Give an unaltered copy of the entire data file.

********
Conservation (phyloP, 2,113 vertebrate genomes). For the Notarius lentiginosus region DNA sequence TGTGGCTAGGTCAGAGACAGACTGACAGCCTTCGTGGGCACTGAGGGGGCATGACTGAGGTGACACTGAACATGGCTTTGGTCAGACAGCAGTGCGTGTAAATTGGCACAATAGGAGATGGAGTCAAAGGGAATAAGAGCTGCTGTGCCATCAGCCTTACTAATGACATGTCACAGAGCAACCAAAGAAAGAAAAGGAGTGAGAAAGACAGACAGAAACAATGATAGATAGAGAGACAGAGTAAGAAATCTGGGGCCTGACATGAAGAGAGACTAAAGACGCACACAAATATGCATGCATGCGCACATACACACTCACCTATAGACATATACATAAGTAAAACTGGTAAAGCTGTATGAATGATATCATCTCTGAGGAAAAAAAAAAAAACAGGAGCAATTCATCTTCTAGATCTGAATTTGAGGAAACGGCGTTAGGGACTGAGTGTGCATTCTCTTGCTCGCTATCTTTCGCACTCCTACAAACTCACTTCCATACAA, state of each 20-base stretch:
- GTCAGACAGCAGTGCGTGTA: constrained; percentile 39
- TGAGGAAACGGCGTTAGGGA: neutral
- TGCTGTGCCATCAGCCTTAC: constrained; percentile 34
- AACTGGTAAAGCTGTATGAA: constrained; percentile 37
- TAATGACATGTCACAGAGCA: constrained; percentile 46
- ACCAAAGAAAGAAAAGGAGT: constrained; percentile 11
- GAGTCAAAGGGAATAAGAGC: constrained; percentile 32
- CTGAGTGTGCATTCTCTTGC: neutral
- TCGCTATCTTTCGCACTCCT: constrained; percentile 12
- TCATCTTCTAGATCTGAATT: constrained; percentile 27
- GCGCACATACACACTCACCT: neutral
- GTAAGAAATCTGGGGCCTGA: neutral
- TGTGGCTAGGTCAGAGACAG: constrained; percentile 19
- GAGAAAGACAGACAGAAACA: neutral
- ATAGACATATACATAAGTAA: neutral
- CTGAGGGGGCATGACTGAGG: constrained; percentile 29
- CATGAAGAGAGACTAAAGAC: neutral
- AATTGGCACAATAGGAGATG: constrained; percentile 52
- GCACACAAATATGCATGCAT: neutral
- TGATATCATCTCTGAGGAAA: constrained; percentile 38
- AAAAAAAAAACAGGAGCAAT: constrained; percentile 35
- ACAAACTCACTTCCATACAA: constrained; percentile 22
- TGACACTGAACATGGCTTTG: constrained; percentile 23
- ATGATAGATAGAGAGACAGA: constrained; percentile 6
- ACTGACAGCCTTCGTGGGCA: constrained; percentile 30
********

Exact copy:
Conservation (phyloP, 2,113 vertebrate genomes). For the Notarius lentiginosus region DNA sequence TGTGGCTAGGTCAGAGACAGACTGACAGCCTTCGTGGGCACTGAGGGGGCATGACTGAGGTGACACTGAACATGGCTTTGGTCAGACAGCAGTGCGTGTAAATTGGCACAATAGGAGATGGAGTCAAAGGGAATAAGAGCTGCTGTGCCATCAGCCTTACTAATGACATGTCACAGAGCAACCAAAGAAAGAAAAGGAGTGAGAAAGACAGACAGAAACAATGATAGATAGAGAGACAGAGTAAGAAATCTGGGGCCTGACATGAAGAGAGACTAAAGACGCACACAAATATGCATGCATGCGCACATACACACTCACCTATAGACATATACATAAGTAAAACTGGTAAAGCTGTATGAATGATATCATCTCTGAGGAAAAAAAAAAAAACAGGAGCAATTCATCTTCTAGATCTGAATTTGAGGAAACGGCGTTAGGGACTGAGTGTGCATTCTCTTGCTCGCTATCTTTCGCACTCCTACAAACTCACTTCCATACAA, state of each 20-base stretch:
- GTCAGACAGCAGTGCGTGTA: constrained; percentile 39
- TGAGGAAACGGCGTTAGGGA: neutral
- TGCTGTGCCATCAGCCTTAC: constrained; percentile 34
- AACTGGTAAAGCTGTATGAA: constrained; percentile 37
- TAATGACATGTCACAGAGCA: constrained; percentile 46
- ACCAAAGAAAGAAAAGGAGT: constrained; percentile 11
- GAGTCAAAGGGAATAAGAGC: constrained; percentile 32
- CTGAGTGTGCATTCTCTTGC: neutral
- TCGCTATCTTTCGCACTCCT: constrained; percentile 12
- TCATCTTCTAGATCTGAATT: constrained; percentile 27
- GCGCACATACACACTCACCT: neutral
- GTAAGAAATCTGGGGCCTGA: neutral
- TGTGGCTAGGTCAGAGACAG: constrained; percentile 19
- GAGAAAGACAGACAGAAACA: neutral
- ATAGACATATACATAAGTAA: neutral
- CTGAGGGGGCATGACTGAGG: constrained; percentile 29
- CATGAAGAGAGACTAAAGAC: neutral
- AATTGGCACAATAGGAGATG: constrained; percentile 52
- GCACACAAATATGCATGCAT: neutral
- TGATATCATCTCTGAGGAAA: constrained; percentile 38
- AAAAAAAAAACAGGAGCAAT: constrained; percentile 35
- ACAAACTCACTTCCATACAA: constrained; percentile 22
- TGACACTGAACATGGCTTTG: constrained; percentile 23
- ATGATAGATAGAGAGACAGA: constrained; percentile 6
- ACTGACAGCCTTCGTGGGCA: constrained; percentile 30